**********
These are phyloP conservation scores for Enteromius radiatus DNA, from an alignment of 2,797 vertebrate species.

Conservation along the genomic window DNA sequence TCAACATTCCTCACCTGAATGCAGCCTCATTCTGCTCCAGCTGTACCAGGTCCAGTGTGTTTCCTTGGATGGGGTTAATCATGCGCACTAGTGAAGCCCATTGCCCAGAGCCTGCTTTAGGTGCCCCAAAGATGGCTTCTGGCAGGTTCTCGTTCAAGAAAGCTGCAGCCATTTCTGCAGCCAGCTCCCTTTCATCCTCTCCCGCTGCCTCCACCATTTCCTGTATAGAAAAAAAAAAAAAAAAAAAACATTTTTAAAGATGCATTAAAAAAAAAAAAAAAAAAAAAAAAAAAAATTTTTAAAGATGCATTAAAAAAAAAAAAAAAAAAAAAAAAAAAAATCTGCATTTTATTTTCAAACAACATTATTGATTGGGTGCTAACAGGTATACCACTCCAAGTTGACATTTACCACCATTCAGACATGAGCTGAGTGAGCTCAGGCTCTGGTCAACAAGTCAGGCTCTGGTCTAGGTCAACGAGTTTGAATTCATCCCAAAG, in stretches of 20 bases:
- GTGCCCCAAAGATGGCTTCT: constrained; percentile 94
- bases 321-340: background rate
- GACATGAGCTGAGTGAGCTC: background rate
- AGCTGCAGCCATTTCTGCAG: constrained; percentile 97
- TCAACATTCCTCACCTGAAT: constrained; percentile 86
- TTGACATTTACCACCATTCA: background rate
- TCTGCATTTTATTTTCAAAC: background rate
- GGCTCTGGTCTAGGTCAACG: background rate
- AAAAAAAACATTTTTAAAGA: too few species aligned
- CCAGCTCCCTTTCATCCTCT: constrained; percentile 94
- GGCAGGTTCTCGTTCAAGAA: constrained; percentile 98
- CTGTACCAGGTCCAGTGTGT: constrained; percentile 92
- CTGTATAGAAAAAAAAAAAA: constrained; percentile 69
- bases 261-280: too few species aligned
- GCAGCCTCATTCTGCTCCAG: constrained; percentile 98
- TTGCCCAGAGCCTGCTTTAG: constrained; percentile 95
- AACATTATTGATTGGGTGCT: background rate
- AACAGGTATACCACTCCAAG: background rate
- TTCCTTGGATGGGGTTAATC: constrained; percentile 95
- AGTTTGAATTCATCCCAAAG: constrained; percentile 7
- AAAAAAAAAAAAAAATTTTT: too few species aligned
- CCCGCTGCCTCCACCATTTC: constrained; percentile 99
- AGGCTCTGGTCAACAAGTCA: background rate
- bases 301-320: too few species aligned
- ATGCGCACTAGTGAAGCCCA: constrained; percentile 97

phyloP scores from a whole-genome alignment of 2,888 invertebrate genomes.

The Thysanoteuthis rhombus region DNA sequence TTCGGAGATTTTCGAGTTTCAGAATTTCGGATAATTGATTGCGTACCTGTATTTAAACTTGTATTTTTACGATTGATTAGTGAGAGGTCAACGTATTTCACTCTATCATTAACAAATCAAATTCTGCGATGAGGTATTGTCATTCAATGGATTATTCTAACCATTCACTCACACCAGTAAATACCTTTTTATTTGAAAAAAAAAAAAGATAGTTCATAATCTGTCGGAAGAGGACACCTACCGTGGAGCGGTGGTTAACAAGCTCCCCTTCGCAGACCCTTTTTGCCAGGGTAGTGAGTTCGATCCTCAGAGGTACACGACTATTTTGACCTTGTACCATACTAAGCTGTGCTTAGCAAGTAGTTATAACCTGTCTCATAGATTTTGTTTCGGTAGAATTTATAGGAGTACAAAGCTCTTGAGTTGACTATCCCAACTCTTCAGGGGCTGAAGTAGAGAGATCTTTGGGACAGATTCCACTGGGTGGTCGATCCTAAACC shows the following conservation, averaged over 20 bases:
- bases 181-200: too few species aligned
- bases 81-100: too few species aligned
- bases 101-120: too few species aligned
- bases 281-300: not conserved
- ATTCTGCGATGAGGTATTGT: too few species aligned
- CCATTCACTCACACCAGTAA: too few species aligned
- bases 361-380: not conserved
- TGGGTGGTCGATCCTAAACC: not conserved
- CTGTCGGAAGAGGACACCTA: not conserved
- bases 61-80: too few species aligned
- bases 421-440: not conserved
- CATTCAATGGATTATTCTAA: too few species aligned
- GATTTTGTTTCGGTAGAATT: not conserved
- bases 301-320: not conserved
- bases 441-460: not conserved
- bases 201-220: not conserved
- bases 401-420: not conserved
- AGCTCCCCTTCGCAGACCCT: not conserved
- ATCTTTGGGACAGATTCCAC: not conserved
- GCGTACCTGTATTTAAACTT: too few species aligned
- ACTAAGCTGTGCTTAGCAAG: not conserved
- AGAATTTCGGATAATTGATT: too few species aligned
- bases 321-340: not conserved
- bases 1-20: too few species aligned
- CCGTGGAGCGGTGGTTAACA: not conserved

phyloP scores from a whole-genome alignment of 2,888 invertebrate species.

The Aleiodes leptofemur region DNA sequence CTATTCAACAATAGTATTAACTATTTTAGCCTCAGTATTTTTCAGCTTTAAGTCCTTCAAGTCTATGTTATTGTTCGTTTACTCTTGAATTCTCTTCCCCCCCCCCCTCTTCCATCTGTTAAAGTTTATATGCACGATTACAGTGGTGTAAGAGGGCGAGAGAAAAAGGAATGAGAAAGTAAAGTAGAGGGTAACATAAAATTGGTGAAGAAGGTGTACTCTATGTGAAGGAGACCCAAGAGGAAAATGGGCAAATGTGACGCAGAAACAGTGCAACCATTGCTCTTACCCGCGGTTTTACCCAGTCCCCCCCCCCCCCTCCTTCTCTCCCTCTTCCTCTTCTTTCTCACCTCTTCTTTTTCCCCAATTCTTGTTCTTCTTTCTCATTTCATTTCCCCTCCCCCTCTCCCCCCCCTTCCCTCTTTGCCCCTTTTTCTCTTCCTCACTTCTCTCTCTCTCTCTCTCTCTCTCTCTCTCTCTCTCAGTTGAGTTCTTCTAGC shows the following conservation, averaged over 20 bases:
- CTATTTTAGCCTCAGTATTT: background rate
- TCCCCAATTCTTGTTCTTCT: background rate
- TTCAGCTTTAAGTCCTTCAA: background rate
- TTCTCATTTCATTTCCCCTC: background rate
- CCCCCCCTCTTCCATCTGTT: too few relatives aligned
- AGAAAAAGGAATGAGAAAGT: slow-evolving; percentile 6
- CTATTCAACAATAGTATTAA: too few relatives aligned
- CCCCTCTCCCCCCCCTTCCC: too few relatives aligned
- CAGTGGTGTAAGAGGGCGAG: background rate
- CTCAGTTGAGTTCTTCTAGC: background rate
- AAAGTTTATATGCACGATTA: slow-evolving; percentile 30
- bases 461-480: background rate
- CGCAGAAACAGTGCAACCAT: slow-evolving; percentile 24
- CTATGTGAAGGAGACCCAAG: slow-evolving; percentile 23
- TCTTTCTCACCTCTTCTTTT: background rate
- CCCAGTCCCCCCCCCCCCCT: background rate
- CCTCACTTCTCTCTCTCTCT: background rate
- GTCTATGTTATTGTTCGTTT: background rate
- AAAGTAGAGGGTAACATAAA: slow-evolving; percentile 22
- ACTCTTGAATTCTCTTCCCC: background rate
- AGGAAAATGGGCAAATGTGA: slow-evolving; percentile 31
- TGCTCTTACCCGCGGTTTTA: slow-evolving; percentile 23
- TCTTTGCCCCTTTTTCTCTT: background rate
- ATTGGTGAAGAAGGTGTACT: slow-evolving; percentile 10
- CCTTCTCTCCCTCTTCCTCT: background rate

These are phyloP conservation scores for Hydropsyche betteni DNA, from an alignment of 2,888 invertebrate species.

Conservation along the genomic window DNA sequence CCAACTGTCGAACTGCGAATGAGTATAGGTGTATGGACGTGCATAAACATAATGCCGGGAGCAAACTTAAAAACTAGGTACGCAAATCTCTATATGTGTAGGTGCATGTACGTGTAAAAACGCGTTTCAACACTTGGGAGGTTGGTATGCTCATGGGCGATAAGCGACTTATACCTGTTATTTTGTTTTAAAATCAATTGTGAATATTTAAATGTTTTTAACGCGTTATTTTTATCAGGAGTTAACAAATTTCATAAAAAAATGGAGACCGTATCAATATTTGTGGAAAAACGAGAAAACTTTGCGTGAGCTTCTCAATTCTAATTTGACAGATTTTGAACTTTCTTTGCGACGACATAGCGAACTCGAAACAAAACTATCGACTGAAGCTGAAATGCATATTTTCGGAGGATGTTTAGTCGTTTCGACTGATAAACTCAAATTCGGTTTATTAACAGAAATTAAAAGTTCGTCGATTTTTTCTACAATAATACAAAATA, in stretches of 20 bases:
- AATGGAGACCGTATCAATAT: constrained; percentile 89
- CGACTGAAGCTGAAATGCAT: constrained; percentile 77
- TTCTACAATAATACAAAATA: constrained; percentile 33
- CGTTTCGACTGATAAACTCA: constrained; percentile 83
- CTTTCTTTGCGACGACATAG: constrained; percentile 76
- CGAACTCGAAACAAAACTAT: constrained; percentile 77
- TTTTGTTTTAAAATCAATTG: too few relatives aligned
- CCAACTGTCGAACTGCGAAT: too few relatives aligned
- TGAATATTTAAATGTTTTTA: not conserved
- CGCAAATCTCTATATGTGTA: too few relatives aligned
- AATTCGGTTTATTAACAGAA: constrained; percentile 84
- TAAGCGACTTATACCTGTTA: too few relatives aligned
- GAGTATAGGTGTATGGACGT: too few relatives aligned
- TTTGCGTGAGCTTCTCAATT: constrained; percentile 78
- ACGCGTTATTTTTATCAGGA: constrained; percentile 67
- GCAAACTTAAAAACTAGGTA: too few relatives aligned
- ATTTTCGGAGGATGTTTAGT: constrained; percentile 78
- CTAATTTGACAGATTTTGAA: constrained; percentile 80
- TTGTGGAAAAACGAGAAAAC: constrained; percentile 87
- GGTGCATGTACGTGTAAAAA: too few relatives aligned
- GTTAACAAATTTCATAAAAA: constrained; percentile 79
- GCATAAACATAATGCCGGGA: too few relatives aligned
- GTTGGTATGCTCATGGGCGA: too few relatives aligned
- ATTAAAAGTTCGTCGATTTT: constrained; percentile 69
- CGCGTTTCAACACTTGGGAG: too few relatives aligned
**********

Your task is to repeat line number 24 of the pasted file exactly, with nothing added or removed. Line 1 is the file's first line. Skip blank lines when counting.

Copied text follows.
- CCCGCTGCCTCCACCATTTC: constrained; percentile 99